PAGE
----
The Debt Debate

I normally hit up Anglican Curmudgeon for news about the ever-wacky Episcopal Church (which is kind of like the Russell Brand of mainstream religions). But this piece from Friday about the Great Debt Debate™ really knocks it out of the park:

Given that the House of Representatives has now sent to the Senate not one, not two, but three separate bills to deal with the current debt limit/budget impasse; and

Given that the President’s current proposed budget was a non-starter, which would have continued the year-to-year deficit at an unsustainable $1.2 trillion (with still greater deficits to come), and which even the Democrat-controlled Senate defeated by a 97-0 vote; and

Given that the Senate on their own, under Democrat Majority Leader Harry Reid, has ducked their responsibilities, for which (for heavens’ sake!) we pay them each nearly $175,000.00 per year, to negotiate and pass (let alone, say, propose) a budget for the Government’s operations — for over 821 days now (translation to the common tongue: 821 days is two years, three months, and one day); and finally,

Given that the Senate just tabled the third proposal in the last four months to resolve the current crisis, laid before them by their colleagues in the House, with no counter-response whatsoever, and that they did so because both the President and Senate Democrats want a free pass until after the next election, which the Republicans are not minded to give them, at the country’s expense;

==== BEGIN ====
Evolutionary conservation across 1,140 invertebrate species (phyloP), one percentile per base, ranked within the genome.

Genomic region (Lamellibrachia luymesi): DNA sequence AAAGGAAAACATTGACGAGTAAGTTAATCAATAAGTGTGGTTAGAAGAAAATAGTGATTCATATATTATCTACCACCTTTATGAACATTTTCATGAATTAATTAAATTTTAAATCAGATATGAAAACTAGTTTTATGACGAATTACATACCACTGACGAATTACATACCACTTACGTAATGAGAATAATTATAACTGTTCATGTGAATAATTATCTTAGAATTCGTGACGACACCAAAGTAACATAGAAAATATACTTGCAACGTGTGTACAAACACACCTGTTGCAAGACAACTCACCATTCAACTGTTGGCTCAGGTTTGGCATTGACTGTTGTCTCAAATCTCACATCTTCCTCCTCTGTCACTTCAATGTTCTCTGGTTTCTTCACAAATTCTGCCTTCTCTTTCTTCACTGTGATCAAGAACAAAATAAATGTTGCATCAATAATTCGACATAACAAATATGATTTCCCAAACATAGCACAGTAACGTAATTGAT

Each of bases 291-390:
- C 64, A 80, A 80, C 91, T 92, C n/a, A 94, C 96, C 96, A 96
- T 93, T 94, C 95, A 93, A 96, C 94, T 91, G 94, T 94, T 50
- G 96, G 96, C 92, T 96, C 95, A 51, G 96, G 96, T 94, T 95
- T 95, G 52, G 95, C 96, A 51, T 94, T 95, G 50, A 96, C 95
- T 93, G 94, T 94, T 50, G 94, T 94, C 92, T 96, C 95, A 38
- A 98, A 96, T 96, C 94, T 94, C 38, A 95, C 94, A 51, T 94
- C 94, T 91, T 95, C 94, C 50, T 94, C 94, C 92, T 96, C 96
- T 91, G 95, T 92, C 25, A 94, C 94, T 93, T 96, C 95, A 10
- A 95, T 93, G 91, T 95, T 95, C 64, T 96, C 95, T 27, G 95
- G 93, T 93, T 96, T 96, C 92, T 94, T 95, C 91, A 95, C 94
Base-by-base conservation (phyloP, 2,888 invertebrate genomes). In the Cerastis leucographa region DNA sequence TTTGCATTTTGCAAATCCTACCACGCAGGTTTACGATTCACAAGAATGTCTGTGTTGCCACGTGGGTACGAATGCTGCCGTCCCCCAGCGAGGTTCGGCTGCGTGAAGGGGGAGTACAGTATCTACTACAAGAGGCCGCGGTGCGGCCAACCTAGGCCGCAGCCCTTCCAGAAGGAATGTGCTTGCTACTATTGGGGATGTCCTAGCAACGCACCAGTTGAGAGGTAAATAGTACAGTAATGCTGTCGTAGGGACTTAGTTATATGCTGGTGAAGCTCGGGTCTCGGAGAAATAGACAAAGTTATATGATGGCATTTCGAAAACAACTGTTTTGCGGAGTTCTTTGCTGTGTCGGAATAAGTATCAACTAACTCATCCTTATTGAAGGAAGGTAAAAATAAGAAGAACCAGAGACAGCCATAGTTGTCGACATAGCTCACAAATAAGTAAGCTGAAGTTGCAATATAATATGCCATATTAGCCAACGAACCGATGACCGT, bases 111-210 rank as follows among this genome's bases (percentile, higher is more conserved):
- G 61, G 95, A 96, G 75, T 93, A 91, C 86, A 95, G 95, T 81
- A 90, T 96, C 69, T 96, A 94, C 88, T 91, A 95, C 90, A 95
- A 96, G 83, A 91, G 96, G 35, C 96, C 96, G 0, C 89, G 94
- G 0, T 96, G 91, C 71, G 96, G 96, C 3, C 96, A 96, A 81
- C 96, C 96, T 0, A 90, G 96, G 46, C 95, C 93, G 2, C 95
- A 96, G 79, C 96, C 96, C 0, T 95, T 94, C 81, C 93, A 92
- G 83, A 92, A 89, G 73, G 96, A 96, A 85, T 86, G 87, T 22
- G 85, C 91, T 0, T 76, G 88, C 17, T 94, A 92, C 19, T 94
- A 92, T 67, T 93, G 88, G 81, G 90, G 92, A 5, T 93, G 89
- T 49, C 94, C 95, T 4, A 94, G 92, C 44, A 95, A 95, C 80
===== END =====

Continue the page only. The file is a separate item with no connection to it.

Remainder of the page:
Be sure to click here and read the whole thing (assuming Congress hasn’t come up with an agreement in the ten minutes it’s taken to type up this post). Be sure to watch the long (14 minute) video at the end, which is a speech given by Senator Maro Rubio (R-Florida) on the Senate floor. I especially like his exchange with John Kerry. Because look folks, no matter what side of the spectrum you’re from, we have to do something about government spending. And Kerry just proves that he leads an insular Washington existence full of the same old ideas.

Oh, and today George Will (yes, that George Will) has an interesting piece about how the “Internet Generation” is really the “Libertarian Generation”. I don’t know if I buy it, but it’s good to see such views in the public eye.

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